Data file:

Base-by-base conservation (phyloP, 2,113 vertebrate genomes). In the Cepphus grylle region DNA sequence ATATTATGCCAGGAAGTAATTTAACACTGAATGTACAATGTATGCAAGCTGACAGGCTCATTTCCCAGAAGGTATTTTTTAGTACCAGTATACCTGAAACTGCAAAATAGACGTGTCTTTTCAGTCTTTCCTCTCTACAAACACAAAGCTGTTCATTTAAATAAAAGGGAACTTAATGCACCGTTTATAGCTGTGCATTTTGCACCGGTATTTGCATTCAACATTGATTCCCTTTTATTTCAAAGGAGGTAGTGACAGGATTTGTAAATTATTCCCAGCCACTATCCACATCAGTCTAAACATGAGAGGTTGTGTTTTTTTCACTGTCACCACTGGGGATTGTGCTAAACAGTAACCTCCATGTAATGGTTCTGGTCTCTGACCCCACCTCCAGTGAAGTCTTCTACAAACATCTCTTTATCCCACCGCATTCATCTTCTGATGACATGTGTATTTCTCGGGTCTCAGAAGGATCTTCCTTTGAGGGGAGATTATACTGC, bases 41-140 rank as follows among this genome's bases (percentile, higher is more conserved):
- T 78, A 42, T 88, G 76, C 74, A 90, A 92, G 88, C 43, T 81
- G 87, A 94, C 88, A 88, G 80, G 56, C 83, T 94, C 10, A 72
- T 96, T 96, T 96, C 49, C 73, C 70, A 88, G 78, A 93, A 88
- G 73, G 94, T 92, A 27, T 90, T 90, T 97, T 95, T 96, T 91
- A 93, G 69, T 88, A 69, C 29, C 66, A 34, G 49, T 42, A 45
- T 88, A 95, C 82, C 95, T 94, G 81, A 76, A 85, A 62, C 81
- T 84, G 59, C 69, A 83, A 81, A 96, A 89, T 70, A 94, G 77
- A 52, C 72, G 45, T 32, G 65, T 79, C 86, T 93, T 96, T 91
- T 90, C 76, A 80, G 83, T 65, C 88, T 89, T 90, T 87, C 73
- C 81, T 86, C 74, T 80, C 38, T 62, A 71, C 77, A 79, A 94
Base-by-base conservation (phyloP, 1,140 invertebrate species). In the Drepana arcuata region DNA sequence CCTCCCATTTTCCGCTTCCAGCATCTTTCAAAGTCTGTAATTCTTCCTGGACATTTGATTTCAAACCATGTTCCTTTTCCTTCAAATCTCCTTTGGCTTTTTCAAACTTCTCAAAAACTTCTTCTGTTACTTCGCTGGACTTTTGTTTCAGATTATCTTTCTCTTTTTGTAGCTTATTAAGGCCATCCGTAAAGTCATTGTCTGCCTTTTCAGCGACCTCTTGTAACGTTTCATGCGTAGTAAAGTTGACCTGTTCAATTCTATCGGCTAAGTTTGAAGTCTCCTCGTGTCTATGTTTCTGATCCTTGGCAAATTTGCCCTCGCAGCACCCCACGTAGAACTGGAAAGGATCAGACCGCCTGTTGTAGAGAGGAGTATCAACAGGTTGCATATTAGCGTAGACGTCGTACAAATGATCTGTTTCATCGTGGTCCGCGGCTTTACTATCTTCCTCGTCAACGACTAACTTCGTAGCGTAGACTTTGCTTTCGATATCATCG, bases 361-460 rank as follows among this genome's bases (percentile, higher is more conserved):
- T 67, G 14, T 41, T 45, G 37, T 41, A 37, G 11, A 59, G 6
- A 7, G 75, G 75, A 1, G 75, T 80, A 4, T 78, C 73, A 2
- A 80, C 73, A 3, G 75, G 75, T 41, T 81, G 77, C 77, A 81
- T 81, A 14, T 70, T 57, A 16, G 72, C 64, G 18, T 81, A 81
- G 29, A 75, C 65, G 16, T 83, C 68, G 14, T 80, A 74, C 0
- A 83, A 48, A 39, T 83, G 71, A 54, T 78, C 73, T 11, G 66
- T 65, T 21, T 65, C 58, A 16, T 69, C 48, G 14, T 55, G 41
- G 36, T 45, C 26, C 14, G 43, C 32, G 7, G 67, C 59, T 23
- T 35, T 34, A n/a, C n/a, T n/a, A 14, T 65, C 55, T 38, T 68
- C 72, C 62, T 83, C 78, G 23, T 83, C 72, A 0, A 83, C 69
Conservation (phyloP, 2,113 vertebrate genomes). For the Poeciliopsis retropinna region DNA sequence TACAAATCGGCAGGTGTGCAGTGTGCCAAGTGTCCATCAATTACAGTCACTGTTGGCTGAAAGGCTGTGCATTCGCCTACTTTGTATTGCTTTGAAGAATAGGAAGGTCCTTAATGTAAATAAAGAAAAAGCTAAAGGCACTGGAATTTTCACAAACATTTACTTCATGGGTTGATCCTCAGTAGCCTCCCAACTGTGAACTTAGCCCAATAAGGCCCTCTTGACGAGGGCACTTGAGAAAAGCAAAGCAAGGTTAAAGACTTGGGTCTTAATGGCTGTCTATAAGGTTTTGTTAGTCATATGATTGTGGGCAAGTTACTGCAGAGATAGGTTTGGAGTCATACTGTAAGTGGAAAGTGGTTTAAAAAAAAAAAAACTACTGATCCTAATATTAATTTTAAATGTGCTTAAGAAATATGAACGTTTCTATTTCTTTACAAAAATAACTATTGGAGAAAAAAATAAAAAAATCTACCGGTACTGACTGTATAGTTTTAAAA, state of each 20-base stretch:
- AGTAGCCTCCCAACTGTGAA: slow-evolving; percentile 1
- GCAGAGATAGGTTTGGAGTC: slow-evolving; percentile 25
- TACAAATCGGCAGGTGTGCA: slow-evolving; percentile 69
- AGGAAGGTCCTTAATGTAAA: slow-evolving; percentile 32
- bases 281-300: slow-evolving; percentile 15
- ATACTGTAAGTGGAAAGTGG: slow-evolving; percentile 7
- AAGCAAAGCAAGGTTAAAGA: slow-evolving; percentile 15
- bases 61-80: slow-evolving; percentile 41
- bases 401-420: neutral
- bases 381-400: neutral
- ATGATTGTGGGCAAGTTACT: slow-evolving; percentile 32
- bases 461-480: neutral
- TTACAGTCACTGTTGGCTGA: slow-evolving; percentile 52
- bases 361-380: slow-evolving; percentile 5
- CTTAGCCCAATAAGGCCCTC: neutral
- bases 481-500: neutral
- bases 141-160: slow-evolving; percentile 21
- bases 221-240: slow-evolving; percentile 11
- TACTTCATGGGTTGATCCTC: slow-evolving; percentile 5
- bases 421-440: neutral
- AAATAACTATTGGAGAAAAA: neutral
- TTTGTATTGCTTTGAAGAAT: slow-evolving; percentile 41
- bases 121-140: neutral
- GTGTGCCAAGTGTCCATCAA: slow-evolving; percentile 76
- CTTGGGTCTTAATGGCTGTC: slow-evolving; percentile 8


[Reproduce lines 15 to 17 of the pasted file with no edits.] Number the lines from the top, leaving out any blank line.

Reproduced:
- A 80, C 73, A 3, G 75, G 75, T 41, T 81, G 77, C 77, A 81
- T 81, A 14, T 70, T 57, A 16, G 72, C 64, G 18, T 81, A 81
- G 29, A 75, C 65, G 16, T 83, C 68, G 14, T 80, A 74, C 0